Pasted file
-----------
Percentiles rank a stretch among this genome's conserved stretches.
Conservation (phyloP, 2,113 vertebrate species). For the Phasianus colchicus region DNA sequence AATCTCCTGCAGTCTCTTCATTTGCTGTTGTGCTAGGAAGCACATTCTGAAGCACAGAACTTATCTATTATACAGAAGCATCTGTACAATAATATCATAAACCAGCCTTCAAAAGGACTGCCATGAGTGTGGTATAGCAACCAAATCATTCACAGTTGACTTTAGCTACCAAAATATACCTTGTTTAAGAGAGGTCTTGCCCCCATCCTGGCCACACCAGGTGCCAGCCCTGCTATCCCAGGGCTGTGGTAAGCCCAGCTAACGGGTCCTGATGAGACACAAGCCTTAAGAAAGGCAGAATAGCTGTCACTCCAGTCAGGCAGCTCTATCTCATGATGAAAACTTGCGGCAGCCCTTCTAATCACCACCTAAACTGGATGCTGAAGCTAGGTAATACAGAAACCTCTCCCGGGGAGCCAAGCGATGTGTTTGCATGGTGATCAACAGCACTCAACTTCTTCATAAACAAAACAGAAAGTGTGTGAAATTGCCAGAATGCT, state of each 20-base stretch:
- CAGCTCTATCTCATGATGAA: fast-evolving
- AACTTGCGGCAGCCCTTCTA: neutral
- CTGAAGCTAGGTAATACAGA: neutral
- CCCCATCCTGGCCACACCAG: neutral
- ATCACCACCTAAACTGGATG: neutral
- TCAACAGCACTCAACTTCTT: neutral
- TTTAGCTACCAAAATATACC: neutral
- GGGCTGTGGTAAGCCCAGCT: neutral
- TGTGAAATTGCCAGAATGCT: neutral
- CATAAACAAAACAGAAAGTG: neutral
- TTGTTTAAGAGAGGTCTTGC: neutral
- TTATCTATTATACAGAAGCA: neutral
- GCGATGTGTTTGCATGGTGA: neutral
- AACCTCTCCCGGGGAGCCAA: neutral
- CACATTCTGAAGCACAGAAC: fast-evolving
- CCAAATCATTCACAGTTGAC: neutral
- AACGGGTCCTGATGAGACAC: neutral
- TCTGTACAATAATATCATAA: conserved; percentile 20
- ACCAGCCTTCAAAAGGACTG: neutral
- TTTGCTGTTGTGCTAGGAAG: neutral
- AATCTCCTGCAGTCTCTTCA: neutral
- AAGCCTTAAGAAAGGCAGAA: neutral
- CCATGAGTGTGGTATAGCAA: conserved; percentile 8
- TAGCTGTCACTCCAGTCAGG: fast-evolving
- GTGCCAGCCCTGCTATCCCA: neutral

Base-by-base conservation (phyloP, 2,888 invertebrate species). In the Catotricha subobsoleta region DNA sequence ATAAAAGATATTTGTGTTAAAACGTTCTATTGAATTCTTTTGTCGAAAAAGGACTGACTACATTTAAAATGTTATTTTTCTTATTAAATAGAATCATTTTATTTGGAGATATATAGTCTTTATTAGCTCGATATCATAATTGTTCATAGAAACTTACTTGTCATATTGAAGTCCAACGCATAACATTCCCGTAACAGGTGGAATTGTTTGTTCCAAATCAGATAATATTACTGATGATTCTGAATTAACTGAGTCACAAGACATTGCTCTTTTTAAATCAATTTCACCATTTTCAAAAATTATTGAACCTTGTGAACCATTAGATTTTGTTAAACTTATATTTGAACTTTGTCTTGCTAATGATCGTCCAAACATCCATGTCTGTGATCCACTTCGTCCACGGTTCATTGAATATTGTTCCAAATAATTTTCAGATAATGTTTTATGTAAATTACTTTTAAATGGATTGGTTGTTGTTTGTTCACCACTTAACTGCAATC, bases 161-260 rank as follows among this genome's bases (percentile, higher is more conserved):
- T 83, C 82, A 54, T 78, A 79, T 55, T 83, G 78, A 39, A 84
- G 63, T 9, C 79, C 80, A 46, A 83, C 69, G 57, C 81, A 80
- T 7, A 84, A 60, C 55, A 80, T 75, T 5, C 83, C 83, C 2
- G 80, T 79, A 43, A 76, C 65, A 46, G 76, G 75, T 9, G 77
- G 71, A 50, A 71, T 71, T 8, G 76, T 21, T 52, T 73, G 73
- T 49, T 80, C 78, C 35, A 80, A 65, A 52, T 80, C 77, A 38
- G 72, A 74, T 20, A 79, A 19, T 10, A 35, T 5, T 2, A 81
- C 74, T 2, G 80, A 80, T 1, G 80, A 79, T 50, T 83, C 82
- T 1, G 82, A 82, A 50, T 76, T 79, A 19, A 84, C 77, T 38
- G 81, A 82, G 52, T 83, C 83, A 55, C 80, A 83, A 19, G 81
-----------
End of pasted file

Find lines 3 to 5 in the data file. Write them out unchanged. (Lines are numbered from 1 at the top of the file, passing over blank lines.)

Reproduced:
- CAGCTCTATCTCATGATGAA: fast-evolving
- AACTTGCGGCAGCCCTTCTA: neutral
- CTGAAGCTAGGTAATACAGA: neutral